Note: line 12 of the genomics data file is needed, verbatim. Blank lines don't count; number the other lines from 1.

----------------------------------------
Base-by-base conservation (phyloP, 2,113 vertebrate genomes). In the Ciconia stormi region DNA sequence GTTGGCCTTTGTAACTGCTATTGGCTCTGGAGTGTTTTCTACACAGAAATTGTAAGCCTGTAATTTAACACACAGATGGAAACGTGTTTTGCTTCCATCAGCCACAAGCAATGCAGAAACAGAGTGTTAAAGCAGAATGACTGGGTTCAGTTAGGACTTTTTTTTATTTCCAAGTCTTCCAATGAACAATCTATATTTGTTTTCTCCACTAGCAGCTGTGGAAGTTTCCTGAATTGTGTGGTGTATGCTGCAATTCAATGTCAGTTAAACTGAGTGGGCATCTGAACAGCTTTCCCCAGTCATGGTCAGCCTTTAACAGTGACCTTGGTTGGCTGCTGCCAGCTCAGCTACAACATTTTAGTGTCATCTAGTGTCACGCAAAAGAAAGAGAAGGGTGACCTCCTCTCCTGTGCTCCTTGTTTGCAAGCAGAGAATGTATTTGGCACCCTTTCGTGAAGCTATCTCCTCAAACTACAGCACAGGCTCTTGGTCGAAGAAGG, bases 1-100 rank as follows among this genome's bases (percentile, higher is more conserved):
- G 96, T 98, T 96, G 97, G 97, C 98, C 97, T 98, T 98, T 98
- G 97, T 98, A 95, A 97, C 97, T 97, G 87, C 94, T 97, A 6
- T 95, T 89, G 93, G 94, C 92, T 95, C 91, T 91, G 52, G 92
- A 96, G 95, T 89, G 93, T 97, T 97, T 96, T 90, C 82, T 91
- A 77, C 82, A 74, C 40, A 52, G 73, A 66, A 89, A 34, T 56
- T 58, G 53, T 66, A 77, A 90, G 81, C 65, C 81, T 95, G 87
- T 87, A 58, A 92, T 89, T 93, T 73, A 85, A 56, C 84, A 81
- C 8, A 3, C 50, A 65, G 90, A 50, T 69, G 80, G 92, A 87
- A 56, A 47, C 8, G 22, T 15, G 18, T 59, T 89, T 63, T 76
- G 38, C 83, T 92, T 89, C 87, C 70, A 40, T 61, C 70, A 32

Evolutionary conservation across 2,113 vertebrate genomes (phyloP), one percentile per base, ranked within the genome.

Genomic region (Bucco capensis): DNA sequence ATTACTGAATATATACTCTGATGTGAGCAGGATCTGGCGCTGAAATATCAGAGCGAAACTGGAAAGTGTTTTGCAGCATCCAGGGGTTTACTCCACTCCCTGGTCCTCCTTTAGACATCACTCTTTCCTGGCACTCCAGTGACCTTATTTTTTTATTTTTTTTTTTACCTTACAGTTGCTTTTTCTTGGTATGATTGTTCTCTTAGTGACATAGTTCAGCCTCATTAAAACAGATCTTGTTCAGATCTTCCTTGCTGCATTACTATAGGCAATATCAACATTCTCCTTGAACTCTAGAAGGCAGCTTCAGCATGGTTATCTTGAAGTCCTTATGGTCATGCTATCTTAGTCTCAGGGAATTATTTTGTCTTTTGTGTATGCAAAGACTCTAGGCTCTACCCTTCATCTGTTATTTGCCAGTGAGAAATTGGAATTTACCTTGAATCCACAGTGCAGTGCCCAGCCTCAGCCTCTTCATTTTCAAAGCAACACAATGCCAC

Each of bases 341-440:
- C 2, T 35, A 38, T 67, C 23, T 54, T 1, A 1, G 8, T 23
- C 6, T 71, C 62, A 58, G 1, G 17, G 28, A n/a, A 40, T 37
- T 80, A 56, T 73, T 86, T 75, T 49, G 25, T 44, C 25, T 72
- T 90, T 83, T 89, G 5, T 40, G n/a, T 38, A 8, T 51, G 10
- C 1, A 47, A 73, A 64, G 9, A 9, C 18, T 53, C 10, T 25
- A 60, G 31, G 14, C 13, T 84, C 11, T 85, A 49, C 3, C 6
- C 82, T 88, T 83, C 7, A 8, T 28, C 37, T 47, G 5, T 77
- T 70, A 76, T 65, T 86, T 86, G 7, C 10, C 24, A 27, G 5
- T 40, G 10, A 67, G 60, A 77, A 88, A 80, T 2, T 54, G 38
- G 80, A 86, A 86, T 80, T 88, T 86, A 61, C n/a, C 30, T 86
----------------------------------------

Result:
Evolutionary conservation across 2,113 vertebrate genomes (phyloP), one percentile per base, ranked within the genome.